DETROIT — General Motors is teaming up with Microsoft to accelerate its rollout of electric, self-driving cars.
In the partnership announced Tuesday, the companies said Microsoft’s Azure cloud and edge computing platform would be used to “commercialize its unique autonomous vehicle solutions at scale.”
Microsoft joins General Motors, Honda and other institutional investors in a combined new equity investment of more than $2 billion in Cruise, bringing its valuation to about $30 billion. Cruise, which GM bought in 2016, has been a leader in driverless technology and got the go-ahead from California late last year to test its automated vehicles in San Francisco without backup drivers.
Shares in GM jumped more than 8% in early trading, to $54.07.
It comes as the automaker launches a new electric vehicle marketing campaign to reshape its image as a clean vehicle company, rather than a builder of gas-powered pickups and SUVs.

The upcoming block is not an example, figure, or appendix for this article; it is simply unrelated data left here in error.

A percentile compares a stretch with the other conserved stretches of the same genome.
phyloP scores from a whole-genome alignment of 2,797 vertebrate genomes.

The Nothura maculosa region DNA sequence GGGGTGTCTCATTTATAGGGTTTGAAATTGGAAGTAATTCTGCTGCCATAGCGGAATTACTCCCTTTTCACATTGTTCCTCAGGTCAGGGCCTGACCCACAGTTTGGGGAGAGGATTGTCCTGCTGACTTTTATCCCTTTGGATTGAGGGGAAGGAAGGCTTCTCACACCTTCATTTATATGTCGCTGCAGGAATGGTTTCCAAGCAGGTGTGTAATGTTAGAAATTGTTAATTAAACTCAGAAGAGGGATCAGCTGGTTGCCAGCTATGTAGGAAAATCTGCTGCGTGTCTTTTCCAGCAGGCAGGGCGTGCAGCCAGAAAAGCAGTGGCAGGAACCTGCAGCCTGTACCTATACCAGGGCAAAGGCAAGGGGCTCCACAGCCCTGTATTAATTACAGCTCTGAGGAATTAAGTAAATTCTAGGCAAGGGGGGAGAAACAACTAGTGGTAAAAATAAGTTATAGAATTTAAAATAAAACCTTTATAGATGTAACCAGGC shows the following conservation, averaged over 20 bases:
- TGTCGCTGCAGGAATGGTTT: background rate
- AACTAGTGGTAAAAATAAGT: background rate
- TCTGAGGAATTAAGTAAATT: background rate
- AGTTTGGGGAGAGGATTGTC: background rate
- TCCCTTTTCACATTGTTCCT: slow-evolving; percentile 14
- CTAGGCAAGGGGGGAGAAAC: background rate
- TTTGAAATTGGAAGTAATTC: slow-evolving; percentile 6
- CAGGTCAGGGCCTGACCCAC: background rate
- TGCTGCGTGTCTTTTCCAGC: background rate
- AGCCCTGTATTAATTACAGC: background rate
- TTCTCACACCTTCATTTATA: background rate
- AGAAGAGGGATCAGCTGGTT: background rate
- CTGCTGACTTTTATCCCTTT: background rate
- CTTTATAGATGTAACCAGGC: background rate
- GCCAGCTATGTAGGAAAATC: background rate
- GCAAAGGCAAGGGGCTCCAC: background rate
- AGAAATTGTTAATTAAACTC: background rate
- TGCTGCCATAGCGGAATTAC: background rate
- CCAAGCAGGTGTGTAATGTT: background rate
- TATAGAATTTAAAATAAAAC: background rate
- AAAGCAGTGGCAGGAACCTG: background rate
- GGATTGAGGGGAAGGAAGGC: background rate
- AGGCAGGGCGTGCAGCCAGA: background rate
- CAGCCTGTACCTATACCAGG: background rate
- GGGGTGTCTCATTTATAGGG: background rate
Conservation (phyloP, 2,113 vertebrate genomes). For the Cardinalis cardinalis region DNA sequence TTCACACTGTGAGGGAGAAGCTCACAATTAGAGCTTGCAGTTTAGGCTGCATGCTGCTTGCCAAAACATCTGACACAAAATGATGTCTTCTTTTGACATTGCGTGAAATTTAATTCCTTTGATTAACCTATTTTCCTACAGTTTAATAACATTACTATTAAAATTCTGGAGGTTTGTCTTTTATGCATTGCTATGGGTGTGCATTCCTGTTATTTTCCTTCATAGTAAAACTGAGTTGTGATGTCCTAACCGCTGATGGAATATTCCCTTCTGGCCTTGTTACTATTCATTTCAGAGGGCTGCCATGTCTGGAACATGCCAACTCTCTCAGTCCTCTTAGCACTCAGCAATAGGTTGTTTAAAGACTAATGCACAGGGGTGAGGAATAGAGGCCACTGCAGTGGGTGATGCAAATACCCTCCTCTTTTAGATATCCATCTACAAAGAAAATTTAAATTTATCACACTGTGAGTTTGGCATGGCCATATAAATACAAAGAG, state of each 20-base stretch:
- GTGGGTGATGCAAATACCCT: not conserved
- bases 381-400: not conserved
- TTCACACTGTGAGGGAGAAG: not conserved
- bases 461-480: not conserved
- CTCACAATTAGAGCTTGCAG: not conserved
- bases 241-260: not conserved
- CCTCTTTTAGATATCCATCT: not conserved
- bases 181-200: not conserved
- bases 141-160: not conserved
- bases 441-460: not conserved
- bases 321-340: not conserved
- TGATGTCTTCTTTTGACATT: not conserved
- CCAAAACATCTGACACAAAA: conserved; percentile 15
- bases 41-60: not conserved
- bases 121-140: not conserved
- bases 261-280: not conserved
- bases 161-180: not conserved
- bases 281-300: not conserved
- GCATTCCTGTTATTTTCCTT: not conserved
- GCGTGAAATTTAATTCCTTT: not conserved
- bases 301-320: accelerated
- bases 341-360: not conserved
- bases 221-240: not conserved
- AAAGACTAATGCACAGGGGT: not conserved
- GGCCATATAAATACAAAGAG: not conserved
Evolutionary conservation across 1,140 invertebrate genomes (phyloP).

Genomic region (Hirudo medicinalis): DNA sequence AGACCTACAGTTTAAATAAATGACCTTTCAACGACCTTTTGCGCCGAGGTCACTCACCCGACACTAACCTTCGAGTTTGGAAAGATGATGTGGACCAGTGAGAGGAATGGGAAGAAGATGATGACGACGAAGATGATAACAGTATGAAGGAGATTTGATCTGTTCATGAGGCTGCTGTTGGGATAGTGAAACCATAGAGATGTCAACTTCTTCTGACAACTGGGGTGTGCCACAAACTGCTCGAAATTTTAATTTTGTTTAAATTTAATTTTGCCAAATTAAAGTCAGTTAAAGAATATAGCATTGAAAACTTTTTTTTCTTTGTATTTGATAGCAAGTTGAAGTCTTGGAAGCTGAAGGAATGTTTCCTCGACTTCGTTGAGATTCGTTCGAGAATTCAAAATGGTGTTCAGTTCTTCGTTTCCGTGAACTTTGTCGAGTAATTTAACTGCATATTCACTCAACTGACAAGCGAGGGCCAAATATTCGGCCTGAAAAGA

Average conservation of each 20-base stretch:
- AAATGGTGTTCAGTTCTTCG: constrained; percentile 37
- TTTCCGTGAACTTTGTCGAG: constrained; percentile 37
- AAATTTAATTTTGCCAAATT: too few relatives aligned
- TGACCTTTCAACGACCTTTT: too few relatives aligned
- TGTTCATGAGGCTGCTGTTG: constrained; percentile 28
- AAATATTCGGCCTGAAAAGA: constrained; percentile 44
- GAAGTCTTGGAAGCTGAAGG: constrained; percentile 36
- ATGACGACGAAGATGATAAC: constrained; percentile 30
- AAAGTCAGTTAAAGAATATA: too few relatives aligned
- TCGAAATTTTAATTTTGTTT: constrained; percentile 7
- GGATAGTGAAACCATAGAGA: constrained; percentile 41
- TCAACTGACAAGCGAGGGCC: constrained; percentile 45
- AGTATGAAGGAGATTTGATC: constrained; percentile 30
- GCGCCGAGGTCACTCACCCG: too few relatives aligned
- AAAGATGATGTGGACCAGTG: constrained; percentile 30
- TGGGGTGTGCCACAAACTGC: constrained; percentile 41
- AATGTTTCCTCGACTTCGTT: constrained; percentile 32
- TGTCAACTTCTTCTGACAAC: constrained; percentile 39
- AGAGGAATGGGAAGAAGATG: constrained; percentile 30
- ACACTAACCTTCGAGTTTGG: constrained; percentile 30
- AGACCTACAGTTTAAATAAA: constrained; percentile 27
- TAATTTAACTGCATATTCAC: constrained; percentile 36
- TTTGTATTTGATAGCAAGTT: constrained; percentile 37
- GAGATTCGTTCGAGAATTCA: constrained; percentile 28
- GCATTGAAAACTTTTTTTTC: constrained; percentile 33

The 112-year-old Detroit automaker has promised to roll out 30 new battery-powered vehicles globally by the end of 2025. GM said the industry has reached a history-changing inflection point for mass adoption of electric vehicles.
GM officials have said previously that they will have a small electric SUV that will cost less than $30,000 within five years.
The campaign will run ahead of current electric vehicle sales trends in the U.S. Last year automakers sold just over 260,000 fully electric vehicles. Although sales were up nearly 10% over 2019, electric vehicles still were less than 2% of new vehicle sales.